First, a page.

The Role of Hypertension in Race-Ethnic Disparities in Cardiovascular Disease

Pelbreton C. Balfour, Carlos J. Rodriguez, Keith C. Ferdinand

Research output: Contribution to journalReview articlepeer-review

34 Scopus citations


Race-ethnic disparities in cardiovascular disease (CVD) have persisted in the USA over the past few decades. Hypertension (HTN) is a significant contributor to CVD, including coronary heart disease, stroke, end-stage kidney disease and overall mortality and race-ethnic disparities in longevity. Additionally, both non-Hispanic blacks (NHBs) and Hispanic adults have been known to have higher prevalence of poorly controlled blood pressure compared to non-Hispanic whites (NHWs). Addressing these disparities has been a focus of programs such as the Million Hearts initiative. This review will provide an update of available data on HTN in various race-ethnic groups, including awareness, treatment, and control and note the recent progress in HTN control across all race/ethnic groups. We will also discuss the recent 2014 U.S. HTN guideline that has led to debate regarding the potential impact of BP goals in older persons on worsening CVD disparities, with disproportionate effects on women and NHBs.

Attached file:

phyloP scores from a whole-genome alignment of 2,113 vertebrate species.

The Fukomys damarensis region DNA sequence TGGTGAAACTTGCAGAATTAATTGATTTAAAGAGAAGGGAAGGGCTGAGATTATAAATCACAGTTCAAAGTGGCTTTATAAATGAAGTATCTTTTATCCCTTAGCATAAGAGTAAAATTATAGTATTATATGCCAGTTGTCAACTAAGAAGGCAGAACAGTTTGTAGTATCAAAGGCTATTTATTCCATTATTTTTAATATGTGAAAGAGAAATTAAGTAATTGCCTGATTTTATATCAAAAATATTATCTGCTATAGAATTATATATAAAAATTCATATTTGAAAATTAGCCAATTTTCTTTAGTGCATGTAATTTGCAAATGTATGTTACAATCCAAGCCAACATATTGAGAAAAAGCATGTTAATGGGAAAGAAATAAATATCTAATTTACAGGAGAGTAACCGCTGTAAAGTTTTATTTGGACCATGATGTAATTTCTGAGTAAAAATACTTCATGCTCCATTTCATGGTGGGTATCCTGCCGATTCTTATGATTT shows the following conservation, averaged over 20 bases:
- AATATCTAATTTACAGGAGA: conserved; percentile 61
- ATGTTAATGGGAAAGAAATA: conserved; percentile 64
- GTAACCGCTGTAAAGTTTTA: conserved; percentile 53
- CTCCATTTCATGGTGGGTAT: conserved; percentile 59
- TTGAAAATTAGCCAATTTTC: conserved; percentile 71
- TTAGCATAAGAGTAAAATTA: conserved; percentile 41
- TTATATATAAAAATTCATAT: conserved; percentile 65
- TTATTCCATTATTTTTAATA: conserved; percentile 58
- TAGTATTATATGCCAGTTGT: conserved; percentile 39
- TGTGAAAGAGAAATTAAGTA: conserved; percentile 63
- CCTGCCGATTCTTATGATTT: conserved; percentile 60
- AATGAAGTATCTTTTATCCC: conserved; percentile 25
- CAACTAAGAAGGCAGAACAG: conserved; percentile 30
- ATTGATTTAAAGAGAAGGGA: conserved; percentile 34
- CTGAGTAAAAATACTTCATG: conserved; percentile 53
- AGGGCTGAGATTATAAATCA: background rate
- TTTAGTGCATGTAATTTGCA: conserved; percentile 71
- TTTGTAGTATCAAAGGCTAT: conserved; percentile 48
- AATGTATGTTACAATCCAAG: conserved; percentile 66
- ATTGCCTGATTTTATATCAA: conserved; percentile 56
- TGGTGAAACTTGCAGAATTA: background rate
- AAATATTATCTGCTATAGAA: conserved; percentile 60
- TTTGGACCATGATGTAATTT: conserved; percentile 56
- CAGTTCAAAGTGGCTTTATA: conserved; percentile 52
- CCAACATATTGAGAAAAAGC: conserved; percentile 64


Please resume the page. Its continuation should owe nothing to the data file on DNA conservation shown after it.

Original languageEnglish (US)
JournalCurrent Cardiovascular Risk Reports
Issue number4
StatePublished - Apr 2015
Externally publishedYes


  • Cardiovascular disease
  • Ethnicity
  • Health disparities
  • High blood pressure
  • Hypertension
  • Race

ASJC Scopus subject areas

  • Pharmacology
  • Pharmacology (medical)


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